If you’re new to this podcast, I am a productivity strategist for multi-passionate creatives at SaganMorrow.com: I help people manage their time and energy effectively, through customized, actionable strategies that work for your unique life and business. When I’m not teaching about productivity to solopreneurs, I spend my time writing romance novels, and occasionally, business books. And that is what this podcast is all about: the adventures of the author life. 

Now let’s get into this episode of the Indie Author Weekly podcast. Today, I want to share a few practical tips for how you can find the time to market your books. 

After all, writing your books is one thing… but it’s not enough to just publish it. There’s a whole other side to being an indie author, and that is the marketing side of things. 

Frankly, this is something I’ve noticed come up again and again in my business journey. People often talk about the joy of the craft, but what they don’t tell you is that in the beginning especially, you have to put in a huge proportion of your time and energy into marketing, whether your business relies on services or physical products or digital products.   

But you love the craft of it, right? You don’t want to spend all your time marketing your books. You started writing books because you enjoy it. Marketing seems like a scary prospect, or maybe you even think of “selling” as a dirty word. 

It doesn’t need to be! In fact, last year, I went through a complete attitude adjustment around marketing in general for my business. Nowadays, I actually look at “marketing” as “just another form of content creation.” And that makes me happy! This simple act of reframing my approach to marketing has made it a much more enjoyable experience, and I’d also argue that I’ve gotten better at marketing as a result.   

Does it still take time? Yes, absolutely. But because I enjoy it now, it doesn’t exhaust me the same way it used to. And that is extremely powerful, because it means that I can do more effective marketing in less time, while still having the creative capacity and bandwidth leftover to do other things—such as writing books. 

If you’re curious to learn more about this entire concept and how to apply it to your own situation, then I recommend you check out my signature program, Productivity Powerhouse, which teaches you exactly how to do all of that. You can learn more at SaganMorrow.com/powerhouse. I’ll drop the link in the show notes. 

Okay. With all of this in mind, here are a 5 actionable ways you can find the time to market your books:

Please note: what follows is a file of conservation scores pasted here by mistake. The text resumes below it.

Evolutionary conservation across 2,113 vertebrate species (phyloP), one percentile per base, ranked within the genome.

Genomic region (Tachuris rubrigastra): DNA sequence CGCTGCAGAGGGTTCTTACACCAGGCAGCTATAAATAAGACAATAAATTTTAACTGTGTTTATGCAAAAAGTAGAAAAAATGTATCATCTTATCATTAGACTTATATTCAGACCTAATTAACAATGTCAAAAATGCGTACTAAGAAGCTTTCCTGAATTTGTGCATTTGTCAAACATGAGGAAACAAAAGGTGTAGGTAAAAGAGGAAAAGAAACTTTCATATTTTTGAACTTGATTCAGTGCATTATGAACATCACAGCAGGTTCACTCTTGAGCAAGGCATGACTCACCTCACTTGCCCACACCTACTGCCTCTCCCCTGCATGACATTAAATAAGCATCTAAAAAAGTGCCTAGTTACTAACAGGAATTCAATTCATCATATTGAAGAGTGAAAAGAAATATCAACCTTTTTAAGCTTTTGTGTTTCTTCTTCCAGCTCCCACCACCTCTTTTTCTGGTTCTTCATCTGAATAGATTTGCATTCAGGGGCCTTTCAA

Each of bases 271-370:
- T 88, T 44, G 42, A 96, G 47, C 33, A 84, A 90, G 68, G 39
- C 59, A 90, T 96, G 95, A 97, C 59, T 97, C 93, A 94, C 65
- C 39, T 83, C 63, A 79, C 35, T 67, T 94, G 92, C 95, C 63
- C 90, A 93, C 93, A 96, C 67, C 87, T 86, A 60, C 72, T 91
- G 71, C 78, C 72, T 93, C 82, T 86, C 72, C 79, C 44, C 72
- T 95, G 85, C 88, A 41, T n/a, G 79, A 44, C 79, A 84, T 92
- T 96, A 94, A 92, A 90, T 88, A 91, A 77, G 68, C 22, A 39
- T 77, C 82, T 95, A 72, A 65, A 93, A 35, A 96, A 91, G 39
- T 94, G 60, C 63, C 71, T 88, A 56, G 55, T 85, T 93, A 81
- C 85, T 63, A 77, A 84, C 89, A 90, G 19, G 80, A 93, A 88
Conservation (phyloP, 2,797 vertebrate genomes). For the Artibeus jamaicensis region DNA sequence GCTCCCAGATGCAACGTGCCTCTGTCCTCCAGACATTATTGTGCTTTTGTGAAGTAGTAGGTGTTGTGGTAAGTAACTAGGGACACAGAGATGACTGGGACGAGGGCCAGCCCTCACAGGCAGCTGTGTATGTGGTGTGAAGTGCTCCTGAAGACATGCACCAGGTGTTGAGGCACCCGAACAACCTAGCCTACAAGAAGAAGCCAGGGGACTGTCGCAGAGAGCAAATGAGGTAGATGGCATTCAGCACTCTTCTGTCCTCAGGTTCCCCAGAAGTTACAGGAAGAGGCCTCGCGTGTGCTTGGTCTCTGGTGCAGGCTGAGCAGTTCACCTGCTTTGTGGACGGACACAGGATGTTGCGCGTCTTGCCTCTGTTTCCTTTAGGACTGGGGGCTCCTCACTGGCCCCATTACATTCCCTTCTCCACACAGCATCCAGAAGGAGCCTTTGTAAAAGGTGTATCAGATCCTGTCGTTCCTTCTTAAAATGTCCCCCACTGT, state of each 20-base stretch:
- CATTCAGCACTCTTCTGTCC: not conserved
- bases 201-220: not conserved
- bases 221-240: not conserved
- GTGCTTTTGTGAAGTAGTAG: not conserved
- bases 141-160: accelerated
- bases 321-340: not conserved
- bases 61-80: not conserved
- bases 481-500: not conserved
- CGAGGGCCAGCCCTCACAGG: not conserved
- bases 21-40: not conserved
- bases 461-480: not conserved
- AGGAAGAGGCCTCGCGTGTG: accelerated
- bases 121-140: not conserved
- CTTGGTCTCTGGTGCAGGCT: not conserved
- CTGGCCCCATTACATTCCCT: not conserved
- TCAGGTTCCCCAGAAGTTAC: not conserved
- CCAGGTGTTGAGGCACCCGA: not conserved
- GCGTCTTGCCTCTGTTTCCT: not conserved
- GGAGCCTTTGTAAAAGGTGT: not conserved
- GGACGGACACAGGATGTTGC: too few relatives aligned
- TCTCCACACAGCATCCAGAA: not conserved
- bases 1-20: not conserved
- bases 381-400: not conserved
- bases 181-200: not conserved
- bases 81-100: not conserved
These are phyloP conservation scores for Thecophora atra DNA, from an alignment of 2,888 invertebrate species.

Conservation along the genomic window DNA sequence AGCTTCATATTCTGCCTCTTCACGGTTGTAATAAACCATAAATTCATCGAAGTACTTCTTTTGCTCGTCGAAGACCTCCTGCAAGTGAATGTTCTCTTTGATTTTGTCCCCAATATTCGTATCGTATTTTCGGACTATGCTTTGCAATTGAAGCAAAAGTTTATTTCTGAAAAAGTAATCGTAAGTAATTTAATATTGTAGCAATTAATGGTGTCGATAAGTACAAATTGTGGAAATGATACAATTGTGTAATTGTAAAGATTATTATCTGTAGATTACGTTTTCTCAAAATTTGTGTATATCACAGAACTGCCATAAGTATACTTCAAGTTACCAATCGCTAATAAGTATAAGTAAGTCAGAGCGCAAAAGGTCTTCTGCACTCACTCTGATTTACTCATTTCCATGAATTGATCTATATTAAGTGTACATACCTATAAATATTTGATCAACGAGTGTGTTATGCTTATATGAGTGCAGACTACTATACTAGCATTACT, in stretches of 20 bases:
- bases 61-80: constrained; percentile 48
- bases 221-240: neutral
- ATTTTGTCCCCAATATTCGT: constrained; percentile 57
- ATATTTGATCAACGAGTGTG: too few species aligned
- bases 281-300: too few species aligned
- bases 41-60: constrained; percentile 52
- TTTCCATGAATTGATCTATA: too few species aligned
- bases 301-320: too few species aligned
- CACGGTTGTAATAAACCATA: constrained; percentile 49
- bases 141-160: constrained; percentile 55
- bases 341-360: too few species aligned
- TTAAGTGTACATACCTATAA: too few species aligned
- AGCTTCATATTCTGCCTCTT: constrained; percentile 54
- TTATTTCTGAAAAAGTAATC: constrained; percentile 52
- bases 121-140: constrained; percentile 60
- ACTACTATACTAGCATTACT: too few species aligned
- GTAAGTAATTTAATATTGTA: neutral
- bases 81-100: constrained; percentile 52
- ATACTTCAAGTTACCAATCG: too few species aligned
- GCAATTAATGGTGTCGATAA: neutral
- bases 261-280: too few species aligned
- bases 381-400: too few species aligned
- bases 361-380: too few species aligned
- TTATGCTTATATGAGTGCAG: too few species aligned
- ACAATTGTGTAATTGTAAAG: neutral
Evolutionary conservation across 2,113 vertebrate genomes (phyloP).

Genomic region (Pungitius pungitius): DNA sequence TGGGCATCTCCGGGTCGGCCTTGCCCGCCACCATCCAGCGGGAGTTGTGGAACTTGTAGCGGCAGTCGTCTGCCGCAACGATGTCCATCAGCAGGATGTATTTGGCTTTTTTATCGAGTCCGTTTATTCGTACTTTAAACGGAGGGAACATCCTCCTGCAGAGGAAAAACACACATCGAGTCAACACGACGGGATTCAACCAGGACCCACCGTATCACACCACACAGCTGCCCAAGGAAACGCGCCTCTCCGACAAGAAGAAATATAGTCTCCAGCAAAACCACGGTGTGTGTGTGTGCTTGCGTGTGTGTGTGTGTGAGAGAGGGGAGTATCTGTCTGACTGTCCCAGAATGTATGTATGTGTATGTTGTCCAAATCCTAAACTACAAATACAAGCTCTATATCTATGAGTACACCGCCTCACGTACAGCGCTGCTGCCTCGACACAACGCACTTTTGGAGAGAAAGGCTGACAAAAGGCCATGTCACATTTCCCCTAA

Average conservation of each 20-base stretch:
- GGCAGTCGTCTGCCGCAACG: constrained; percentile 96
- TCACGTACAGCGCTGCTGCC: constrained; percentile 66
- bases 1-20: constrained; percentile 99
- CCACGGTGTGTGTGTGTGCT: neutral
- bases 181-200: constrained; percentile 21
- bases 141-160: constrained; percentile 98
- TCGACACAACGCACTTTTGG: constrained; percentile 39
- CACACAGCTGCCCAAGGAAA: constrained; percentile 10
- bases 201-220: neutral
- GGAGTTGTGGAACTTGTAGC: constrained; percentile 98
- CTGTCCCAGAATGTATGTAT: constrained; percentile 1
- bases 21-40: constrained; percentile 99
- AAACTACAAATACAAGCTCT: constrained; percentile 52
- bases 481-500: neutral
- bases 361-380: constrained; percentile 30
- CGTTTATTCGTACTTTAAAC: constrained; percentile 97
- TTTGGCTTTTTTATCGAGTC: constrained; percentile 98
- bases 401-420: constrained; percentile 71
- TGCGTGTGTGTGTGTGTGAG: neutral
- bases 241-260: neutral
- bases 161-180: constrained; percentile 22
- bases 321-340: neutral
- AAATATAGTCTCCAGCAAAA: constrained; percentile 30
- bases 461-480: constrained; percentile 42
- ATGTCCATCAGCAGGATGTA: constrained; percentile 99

Tip #1: Plan ahead accordingly. 

If you know you have a book launch coming up, then block out that time on your calendar so you give yourself plenty of time in advance, and during the launch, and ideally also post-launch, to really put in the effort for marketing your books. 

When you are planning ahead, look at your complete timeline to see what will need to be done, when. If you are sending advance reader copies of your books to book bloggers, for example, then are you giving them enough time to read your books before the launch date? 

Also, if you have a pre-sale going on, then are you doing enough to promote the pre-sale so people remember to buy? If you rush this and do it all the week before your launch, it’s going to cost you a lot of headaches and a huge number of hours during that single week, with minimal payoff. The more you can do in advance, the less overwhelming it will feel, and the more effective your marketing efforts will be. 

Tip #2: Batch it. 

Batching is really about setting the time aside to do some work now, to save yourself time down the road. When you’re already “in the zone,” it makes it easier to do similar types of work within a single chunk of time. 

A great example of batching is to do a book photoshoot, so you take a whole bunch of photos of your books in one sitting, and then you can have a library of photos to pull from whenever you want to post about your books on Instagram. This can save you so much time down the road, especially because you can get your lighting and props and camera set up just once, and get a series of beautiful photos from it to use at any time in the future. 

I adore using the Instagram app Planoly to plan my Instagram feed and schedule posts. You can check it out at SaganMorrow.com/planoly (I’ll drop the link in the show notes, too). 

Tip #3: Outsource it. 

Okay, so, outsourcing your book marketing is something that can be quite pricey, and it’s also a gamble. You don’t really know what will pay off and what won’t. I’ve put a decent amount of money into some past book promotions and I haven’t necessarily seen a return on it that I would like. But if you have the cash and want to try this as an experiment, it certainly has a lot of potential for reaching out to wider audiences and getting your name out there.   

A few examples of what this could like is hiring a PR company for your book marketing, or getting someone to create Facebook ads, or paying for your book to be featured on book lists, and so on. If you are truly strapped for time, then outsourcing your book marketing efforts might be a good avenue for you.